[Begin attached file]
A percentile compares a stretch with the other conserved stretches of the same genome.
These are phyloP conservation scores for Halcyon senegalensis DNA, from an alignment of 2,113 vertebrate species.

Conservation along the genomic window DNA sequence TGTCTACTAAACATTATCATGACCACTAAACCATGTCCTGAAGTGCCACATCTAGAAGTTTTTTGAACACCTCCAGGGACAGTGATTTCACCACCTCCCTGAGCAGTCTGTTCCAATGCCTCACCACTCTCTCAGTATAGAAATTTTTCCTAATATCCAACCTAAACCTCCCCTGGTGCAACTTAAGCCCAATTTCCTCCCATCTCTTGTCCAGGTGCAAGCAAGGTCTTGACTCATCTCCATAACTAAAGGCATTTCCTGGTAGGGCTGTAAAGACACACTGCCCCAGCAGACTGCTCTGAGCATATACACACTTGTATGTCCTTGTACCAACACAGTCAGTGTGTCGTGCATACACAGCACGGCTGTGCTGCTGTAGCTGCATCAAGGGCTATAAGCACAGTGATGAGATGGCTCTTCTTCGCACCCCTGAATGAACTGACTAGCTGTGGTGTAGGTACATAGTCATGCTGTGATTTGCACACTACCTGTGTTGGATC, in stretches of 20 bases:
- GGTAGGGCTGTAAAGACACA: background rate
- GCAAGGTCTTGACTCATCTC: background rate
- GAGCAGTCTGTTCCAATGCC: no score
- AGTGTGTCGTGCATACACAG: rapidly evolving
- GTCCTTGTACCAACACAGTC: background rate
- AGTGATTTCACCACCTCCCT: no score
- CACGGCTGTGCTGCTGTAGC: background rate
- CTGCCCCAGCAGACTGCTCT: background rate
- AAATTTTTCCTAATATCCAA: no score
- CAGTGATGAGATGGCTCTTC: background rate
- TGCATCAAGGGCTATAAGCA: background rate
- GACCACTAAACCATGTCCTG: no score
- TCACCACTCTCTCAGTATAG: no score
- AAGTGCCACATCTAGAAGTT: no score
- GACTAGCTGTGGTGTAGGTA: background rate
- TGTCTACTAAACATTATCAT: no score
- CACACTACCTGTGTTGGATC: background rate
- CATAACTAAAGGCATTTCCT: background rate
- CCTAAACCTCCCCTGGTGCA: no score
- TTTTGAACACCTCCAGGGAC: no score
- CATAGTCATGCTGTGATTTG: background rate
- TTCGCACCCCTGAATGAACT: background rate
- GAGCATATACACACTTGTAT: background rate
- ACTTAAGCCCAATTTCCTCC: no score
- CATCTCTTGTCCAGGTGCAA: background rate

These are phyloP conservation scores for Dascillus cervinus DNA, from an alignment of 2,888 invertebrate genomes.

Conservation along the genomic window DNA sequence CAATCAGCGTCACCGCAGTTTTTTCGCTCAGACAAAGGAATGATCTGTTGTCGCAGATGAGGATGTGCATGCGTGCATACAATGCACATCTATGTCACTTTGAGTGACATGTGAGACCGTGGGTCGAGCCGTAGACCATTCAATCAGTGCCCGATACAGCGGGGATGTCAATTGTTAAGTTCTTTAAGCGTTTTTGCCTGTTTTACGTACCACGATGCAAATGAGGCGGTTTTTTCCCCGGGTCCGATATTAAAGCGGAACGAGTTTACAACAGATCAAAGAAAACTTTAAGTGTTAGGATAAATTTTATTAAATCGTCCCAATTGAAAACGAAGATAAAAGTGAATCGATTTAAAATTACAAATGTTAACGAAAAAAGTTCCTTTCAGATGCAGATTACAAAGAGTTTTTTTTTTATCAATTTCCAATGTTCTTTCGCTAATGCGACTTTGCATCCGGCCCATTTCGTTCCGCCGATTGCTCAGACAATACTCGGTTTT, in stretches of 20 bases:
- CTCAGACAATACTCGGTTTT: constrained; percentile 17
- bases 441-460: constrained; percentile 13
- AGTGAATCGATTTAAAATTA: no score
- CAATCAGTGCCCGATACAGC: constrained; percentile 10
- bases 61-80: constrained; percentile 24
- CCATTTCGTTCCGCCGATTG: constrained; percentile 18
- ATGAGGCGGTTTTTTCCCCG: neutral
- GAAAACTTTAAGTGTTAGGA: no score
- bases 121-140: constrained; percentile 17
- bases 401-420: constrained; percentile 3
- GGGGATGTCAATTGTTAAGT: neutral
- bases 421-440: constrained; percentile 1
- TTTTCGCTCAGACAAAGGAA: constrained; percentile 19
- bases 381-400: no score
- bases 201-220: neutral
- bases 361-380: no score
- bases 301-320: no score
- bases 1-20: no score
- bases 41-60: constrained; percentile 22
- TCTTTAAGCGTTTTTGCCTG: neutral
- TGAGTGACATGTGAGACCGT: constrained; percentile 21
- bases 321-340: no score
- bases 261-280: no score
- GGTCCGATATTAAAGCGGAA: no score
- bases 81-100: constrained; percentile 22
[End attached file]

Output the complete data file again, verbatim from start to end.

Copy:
A percentile compares a stretch with the other conserved stretches of the same genome.
These are phyloP conservation scores for Halcyon senegalensis DNA, from an alignment of 2,113 vertebrate species.

Conservation along the genomic window DNA sequence TGTCTACTAAACATTATCATGACCACTAAACCATGTCCTGAAGTGCCACATCTAGAAGTTTTTTGAACACCTCCAGGGACAGTGATTTCACCACCTCCCTGAGCAGTCTGTTCCAATGCCTCACCACTCTCTCAGTATAGAAATTTTTCCTAATATCCAACCTAAACCTCCCCTGGTGCAACTTAAGCCCAATTTCCTCCCATCTCTTGTCCAGGTGCAAGCAAGGTCTTGACTCATCTCCATAACTAAAGGCATTTCCTGGTAGGGCTGTAAAGACACACTGCCCCAGCAGACTGCTCTGAGCATATACACACTTGTATGTCCTTGTACCAACACAGTCAGTGTGTCGTGCATACACAGCACGGCTGTGCTGCTGTAGCTGCATCAAGGGCTATAAGCACAGTGATGAGATGGCTCTTCTTCGCACCCCTGAATGAACTGACTAGCTGTGGTGTAGGTACATAGTCATGCTGTGATTTGCACACTACCTGTGTTGGATC, in stretches of 20 bases:
- GGTAGGGCTGTAAAGACACA: background rate
- GCAAGGTCTTGACTCATCTC: background rate
- GAGCAGTCTGTTCCAATGCC: no score
- AGTGTGTCGTGCATACACAG: rapidly evolving
- GTCCTTGTACCAACACAGTC: background rate
- AGTGATTTCACCACCTCCCT: no score
- CACGGCTGTGCTGCTGTAGC: background rate
- CTGCCCCAGCAGACTGCTCT: background rate
- AAATTTTTCCTAATATCCAA: no score
- CAGTGATGAGATGGCTCTTC: background rate
- TGCATCAAGGGCTATAAGCA: background rate
- GACCACTAAACCATGTCCTG: no score
- TCACCACTCTCTCAGTATAG: no score
- AAGTGCCACATCTAGAAGTT: no score
- GACTAGCTGTGGTGTAGGTA: background rate
- TGTCTACTAAACATTATCAT: no score
- CACACTACCTGTGTTGGATC: background rate
- CATAACTAAAGGCATTTCCT: background rate
- CCTAAACCTCCCCTGGTGCA: no score
- TTTTGAACACCTCCAGGGAC: no score
- CATAGTCATGCTGTGATTTG: background rate
- TTCGCACCCCTGAATGAACT: background rate
- GAGCATATACACACTTGTAT: background rate
- ACTTAAGCCCAATTTCCTCC: no score
- CATCTCTTGTCCAGGTGCAA: background rate

These are phyloP conservation scores for Dascillus cervinus DNA, from an alignment of 2,888 invertebrate genomes.

Conservation along the genomic window DNA sequence CAATCAGCGTCACCGCAGTTTTTTCGCTCAGACAAAGGAATGATCTGTTGTCGCAGATGAGGATGTGCATGCGTGCATACAATGCACATCTATGTCACTTTGAGTGACATGTGAGACCGTGGGTCGAGCCGTAGACCATTCAATCAGTGCCCGATACAGCGGGGATGTCAATTGTTAAGTTCTTTAAGCGTTTTTGCCTGTTTTACGTACCACGATGCAAATGAGGCGGTTTTTTCCCCGGGTCCGATATTAAAGCGGAACGAGTTTACAACAGATCAAAGAAAACTTTAAGTGTTAGGATAAATTTTATTAAATCGTCCCAATTGAAAACGAAGATAAAAGTGAATCGATTTAAAATTACAAATGTTAACGAAAAAAGTTCCTTTCAGATGCAGATTACAAAGAGTTTTTTTTTTATCAATTTCCAATGTTCTTTCGCTAATGCGACTTTGCATCCGGCCCATTTCGTTCCGCCGATTGCTCAGACAATACTCGGTTTT, in stretches of 20 bases:
- CTCAGACAATACTCGGTTTT: constrained; percentile 17
- bases 441-460: constrained; percentile 13
- AGTGAATCGATTTAAAATTA: no score
- CAATCAGTGCCCGATACAGC: constrained; percentile 10
- bases 61-80: constrained; percentile 24
- CCATTTCGTTCCGCCGATTG: constrained; percentile 18
- ATGAGGCGGTTTTTTCCCCG: neutral
- GAAAACTTTAAGTGTTAGGA: no score
- bases 121-140: constrained; percentile 17
- bases 401-420: constrained; percentile 3
- GGGGATGTCAATTGTTAAGT: neutral
- bases 421-440: constrained; percentile 1
- TTTTCGCTCAGACAAAGGAA: constrained; percentile 19
- bases 381-400: no score
- bases 201-220: neutral
- bases 361-380: no score
- bases 301-320: no score
- bases 1-20: no score
- bases 41-60: constrained; percentile 22
- TCTTTAAGCGTTTTTGCCTG: neutral
- TGAGTGACATGTGAGACCGT: constrained; percentile 21
- bases 321-340: no score
- bases 261-280: no score
- GGTCCGATATTAAAGCGGAA: no score
- bases 81-100: constrained; percentile 22